The stray dog menace is on a hike in Kerala posing a major threat to the lives of the people across the state with frequent attacks on children, pedestrians, elderly and pet animals.
Recently, children aged 1.5 and 5 have been brutally attacked by stray dogs near their home in Anchal, Kollam. The dogs are also found to chase the moving vehicles creating troubles for the passengers as well as the traffic. Chief Minister Oommen Chandy called an all-party meeting in Thiruvananthapuram on Thursday to address the stray dog menace and to take necessary steps to tackle the issue. In the meeting convened by the CM, steps to cull rabid and aggressive stray dogs that threatened the humans, was taken. The Chief Minister said that there would be no legal hurdles that prevent the government from killing ‘rabid and dangerous’ dogs. The meeting consisting of District Collectors and Ministers recommended implementing Animal Birth Control (ABC) measures that include sterilization of stray dogs and the Anti Rabies Vaccination in all the 14 districts. He said that the sterilization programs launched were not successful which led to an increase in the number of stray dogs in the state. Steps would also be taken to ensure adequate supply of anti-rabies vaccine in the hospitals. Rabies reportedly, have caused the death of 35, 000 people. He said that the birth control facility would be made available in every veterinary hospital and local self-government institutions should make use of the same.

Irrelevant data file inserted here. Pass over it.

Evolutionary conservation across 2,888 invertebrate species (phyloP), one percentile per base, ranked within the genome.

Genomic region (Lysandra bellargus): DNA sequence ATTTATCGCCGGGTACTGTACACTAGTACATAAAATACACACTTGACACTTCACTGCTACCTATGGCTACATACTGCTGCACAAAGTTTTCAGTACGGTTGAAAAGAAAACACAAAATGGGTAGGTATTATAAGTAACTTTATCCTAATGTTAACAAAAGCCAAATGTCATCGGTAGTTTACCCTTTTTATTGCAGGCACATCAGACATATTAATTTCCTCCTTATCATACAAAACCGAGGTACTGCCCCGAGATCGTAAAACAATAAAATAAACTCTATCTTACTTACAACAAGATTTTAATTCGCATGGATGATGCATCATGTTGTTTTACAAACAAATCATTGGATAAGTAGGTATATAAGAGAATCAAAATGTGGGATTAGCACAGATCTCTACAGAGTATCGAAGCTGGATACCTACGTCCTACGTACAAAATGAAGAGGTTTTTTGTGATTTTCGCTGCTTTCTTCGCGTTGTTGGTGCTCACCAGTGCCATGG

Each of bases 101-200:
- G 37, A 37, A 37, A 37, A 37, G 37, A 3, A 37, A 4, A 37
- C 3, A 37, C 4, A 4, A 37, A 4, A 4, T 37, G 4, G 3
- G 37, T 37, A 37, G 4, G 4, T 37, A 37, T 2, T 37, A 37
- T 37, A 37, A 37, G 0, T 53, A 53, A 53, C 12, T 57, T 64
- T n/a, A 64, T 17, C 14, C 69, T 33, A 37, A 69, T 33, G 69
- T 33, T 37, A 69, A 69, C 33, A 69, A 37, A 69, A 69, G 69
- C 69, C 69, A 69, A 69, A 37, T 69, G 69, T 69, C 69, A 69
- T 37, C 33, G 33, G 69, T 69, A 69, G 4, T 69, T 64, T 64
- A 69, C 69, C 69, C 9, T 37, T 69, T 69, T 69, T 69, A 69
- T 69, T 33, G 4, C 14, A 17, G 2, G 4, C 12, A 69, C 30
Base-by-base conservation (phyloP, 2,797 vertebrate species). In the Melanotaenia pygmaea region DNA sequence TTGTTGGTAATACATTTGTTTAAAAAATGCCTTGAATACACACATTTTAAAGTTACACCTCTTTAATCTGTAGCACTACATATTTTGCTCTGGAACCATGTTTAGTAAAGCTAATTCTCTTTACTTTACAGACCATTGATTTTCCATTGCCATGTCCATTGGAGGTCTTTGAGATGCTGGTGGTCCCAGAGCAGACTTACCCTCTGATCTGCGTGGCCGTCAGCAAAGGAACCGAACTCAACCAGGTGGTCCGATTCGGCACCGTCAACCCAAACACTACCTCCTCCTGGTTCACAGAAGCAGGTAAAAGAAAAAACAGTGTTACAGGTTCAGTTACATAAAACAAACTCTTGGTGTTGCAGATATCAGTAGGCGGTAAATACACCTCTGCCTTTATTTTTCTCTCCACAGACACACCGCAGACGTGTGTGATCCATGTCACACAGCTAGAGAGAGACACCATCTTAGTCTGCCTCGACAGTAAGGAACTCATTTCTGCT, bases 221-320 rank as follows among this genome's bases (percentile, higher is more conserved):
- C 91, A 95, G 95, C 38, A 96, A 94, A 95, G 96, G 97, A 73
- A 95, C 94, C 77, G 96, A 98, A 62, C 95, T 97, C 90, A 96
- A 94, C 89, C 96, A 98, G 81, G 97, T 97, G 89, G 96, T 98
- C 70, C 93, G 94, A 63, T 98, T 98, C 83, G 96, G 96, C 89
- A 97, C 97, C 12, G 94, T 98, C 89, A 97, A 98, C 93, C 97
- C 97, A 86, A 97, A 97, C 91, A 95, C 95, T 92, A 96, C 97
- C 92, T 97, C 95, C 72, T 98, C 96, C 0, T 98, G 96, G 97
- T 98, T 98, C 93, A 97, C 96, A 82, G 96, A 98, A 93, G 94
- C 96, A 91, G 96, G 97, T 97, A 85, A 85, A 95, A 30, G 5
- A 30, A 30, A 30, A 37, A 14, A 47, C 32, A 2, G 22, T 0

According to World Health Organisation (WHO), there are around 30 million stray dogs in the country and over 8 lakh of them are in kerala. The number of people bit by stray dogs in the state last year was 8817 of which 11 died following the bite. The medical expenditures for the government came to around 10 crore. The various schemes and projects announced in the state for curbing the menace have failed to be implemented effectively and this has caused an increase in the number of attacks. END (Early Neutering in Dogs) is one of the few bootless schemes. The project introduced by a veterinary university was to sterilize the stray dogs while they are young. But it wasn’t implemented properly by the concerned department citing the inadequacy of facilities. The projects needn’t just be announced but properly implemented. The local self governing bodies are entrusted with carrying out the sterilization of stray dogs. The Panchayats, Muncipalities and Co-operations pointed out the need of mobile units for implementing the process. A mobile unit having laboratory and vaccination facilities costs at least 25 lakhs where as the cost of sterilizing a dog comes up to Rs. 600. The local self governing bodies have therefore urged the government to provide financial assistance to overcome the barrier of huge expenses for the procedures.
There are stringent laws in the US as well as European countries for raising pet animals. To keep them without the permission of the government is a punishable offense. The vaccination certificate should be submitted along with the application in order to get the license. The authorities would ensure that there are adequate facilities for the safe and hygienic stay of the pet animals. The owner should sign and submit a paper guaranteeing that he will be taking care of the pet with utmost care. There are hardly any stray dogs wandering across the streets due to these rigorous laws. One of the ways to curb the issue is to form tough rules for keeping pet animals. Improper waste management mechanism is one of the reasons for an increase in the stray dog menace. People especially Keralites have the habit of dumping leftover food along the roadsides and paths that attract the stray dogs. The steps adopted have to be implemented immediately and preventive vaccinations and sterilizations should be carried out with the support of Panchayats and Municipalities. The necessary facilities would be provided in all veterinary hospitals and the government would bear the expenses. Equal co-operation from the public is also needed.